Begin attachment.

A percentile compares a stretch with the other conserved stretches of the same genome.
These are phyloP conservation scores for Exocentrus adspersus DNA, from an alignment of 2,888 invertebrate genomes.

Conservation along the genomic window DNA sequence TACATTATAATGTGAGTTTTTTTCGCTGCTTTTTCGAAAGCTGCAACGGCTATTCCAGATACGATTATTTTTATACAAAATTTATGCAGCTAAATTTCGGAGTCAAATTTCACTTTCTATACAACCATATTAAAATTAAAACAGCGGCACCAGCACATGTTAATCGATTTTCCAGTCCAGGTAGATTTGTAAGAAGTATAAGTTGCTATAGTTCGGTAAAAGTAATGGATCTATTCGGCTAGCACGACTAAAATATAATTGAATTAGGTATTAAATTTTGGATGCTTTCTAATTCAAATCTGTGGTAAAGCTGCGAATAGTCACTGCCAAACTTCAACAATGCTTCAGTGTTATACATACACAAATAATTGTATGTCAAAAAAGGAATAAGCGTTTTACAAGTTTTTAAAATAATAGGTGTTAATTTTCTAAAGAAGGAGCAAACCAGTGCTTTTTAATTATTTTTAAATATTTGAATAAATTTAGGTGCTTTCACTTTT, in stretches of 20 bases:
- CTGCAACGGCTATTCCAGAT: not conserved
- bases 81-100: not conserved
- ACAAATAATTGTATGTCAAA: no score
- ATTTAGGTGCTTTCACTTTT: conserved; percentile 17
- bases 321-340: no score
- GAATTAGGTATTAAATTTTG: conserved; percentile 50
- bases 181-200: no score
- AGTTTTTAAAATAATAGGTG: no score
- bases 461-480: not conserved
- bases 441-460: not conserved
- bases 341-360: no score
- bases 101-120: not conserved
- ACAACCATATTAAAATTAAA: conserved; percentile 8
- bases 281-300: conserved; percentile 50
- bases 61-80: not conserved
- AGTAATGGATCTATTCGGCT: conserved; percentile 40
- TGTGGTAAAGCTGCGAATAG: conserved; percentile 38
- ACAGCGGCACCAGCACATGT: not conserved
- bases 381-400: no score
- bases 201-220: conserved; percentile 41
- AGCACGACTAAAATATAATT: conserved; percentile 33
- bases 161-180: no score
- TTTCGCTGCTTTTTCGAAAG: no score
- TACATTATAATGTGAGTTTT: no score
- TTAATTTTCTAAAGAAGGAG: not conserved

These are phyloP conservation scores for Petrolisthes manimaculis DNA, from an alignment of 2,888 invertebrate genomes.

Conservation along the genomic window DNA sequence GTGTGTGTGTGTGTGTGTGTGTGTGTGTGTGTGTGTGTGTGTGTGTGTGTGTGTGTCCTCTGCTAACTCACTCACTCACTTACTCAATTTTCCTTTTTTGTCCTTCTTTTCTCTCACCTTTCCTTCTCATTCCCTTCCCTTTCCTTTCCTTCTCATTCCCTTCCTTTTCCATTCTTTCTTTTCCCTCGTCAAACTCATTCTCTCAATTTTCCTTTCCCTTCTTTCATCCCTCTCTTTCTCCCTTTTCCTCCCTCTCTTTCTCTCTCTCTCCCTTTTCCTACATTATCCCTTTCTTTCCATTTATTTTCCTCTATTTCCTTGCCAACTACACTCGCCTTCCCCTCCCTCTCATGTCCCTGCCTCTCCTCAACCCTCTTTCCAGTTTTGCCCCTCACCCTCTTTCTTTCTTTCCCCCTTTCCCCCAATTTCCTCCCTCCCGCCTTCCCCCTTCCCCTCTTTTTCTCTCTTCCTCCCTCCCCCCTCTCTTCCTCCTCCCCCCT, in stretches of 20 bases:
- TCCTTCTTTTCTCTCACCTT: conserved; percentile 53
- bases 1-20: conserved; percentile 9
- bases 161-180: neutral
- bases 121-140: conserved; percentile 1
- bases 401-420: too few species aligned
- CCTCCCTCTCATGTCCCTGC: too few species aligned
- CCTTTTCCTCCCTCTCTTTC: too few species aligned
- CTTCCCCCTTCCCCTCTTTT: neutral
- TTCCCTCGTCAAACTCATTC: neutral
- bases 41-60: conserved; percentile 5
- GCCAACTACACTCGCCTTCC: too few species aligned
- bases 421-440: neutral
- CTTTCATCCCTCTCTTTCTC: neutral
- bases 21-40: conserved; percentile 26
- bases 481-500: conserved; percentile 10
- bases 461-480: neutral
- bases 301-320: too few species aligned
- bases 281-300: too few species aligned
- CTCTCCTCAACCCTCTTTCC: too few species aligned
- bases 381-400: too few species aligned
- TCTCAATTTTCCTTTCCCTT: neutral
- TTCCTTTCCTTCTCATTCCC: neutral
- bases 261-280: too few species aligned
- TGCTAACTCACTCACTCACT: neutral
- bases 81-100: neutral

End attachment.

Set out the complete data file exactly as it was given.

A percentile compares a stretch with the other conserved stretches of the same genome.
These are phyloP conservation scores for Exocentrus adspersus DNA, from an alignment of 2,888 invertebrate genomes.

Conservation along the genomic window DNA sequence TACATTATAATGTGAGTTTTTTTCGCTGCTTTTTCGAAAGCTGCAACGGCTATTCCAGATACGATTATTTTTATACAAAATTTATGCAGCTAAATTTCGGAGTCAAATTTCACTTTCTATACAACCATATTAAAATTAAAACAGCGGCACCAGCACATGTTAATCGATTTTCCAGTCCAGGTAGATTTGTAAGAAGTATAAGTTGCTATAGTTCGGTAAAAGTAATGGATCTATTCGGCTAGCACGACTAAAATATAATTGAATTAGGTATTAAATTTTGGATGCTTTCTAATTCAAATCTGTGGTAAAGCTGCGAATAGTCACTGCCAAACTTCAACAATGCTTCAGTGTTATACATACACAAATAATTGTATGTCAAAAAAGGAATAAGCGTTTTACAAGTTTTTAAAATAATAGGTGTTAATTTTCTAAAGAAGGAGCAAACCAGTGCTTTTTAATTATTTTTAAATATTTGAATAAATTTAGGTGCTTTCACTTTT, in stretches of 20 bases:
- CTGCAACGGCTATTCCAGAT: not conserved
- bases 81-100: not conserved
- ACAAATAATTGTATGTCAAA: no score
- ATTTAGGTGCTTTCACTTTT: conserved; percentile 17
- bases 321-340: no score
- GAATTAGGTATTAAATTTTG: conserved; percentile 50
- bases 181-200: no score
- AGTTTTTAAAATAATAGGTG: no score
- bases 461-480: not conserved
- bases 441-460: not conserved
- bases 341-360: no score
- bases 101-120: not conserved
- ACAACCATATTAAAATTAAA: conserved; percentile 8
- bases 281-300: conserved; percentile 50
- bases 61-80: not conserved
- AGTAATGGATCTATTCGGCT: conserved; percentile 40
- TGTGGTAAAGCTGCGAATAG: conserved; percentile 38
- ACAGCGGCACCAGCACATGT: not conserved
- bases 381-400: no score
- bases 201-220: conserved; percentile 41
- AGCACGACTAAAATATAATT: conserved; percentile 33
- bases 161-180: no score
- TTTCGCTGCTTTTTCGAAAG: no score
- TACATTATAATGTGAGTTTT: no score
- TTAATTTTCTAAAGAAGGAG: not conserved

These are phyloP conservation scores for Petrolisthes manimaculis DNA, from an alignment of 2,888 invertebrate genomes.

Conservation along the genomic window DNA sequence GTGTGTGTGTGTGTGTGTGTGTGTGTGTGTGTGTGTGTGTGTGTGTGTGTGTGTGTCCTCTGCTAACTCACTCACTCACTTACTCAATTTTCCTTTTTTGTCCTTCTTTTCTCTCACCTTTCCTTCTCATTCCCTTCCCTTTCCTTTCCTTCTCATTCCCTTCCTTTTCCATTCTTTCTTTTCCCTCGTCAAACTCATTCTCTCAATTTTCCTTTCCCTTCTTTCATCCCTCTCTTTCTCCCTTTTCCTCCCTCTCTTTCTCTCTCTCTCCCTTTTCCTACATTATCCCTTTCTTTCCATTTATTTTCCTCTATTTCCTTGCCAACTACACTCGCCTTCCCCTCCCTCTCATGTCCCTGCCTCTCCTCAACCCTCTTTCCAGTTTTGCCCCTCACCCTCTTTCTTTCTTTCCCCCTTTCCCCCAATTTCCTCCCTCCCGCCTTCCCCCTTCCCCTCTTTTTCTCTCTTCCTCCCTCCCCCCTCTCTTCCTCCTCCCCCCT, in stretches of 20 bases:
- TCCTTCTTTTCTCTCACCTT: conserved; percentile 53
- bases 1-20: conserved; percentile 9
- bases 161-180: neutral
- bases 121-140: conserved; percentile 1
- bases 401-420: too few species aligned
- CCTCCCTCTCATGTCCCTGC: too few species aligned
- CCTTTTCCTCCCTCTCTTTC: too few species aligned
- CTTCCCCCTTCCCCTCTTTT: neutral
- TTCCCTCGTCAAACTCATTC: neutral
- bases 41-60: conserved; percentile 5
- GCCAACTACACTCGCCTTCC: too few species aligned
- bases 421-440: neutral
- CTTTCATCCCTCTCTTTCTC: neutral
- bases 21-40: conserved; percentile 26
- bases 481-500: conserved; percentile 10
- bases 461-480: neutral
- bases 301-320: too few species aligned
- bases 281-300: too few species aligned
- CTCTCCTCAACCCTCTTTCC: too few species aligned
- bases 381-400: too few species aligned
- TCTCAATTTTCCTTTCCCTT: neutral
- TTCCTTTCCTTCTCATTCCC: neutral
- bases 261-280: too few species aligned
- TGCTAACTCACTCACTCACT: neutral
- bases 81-100: neutral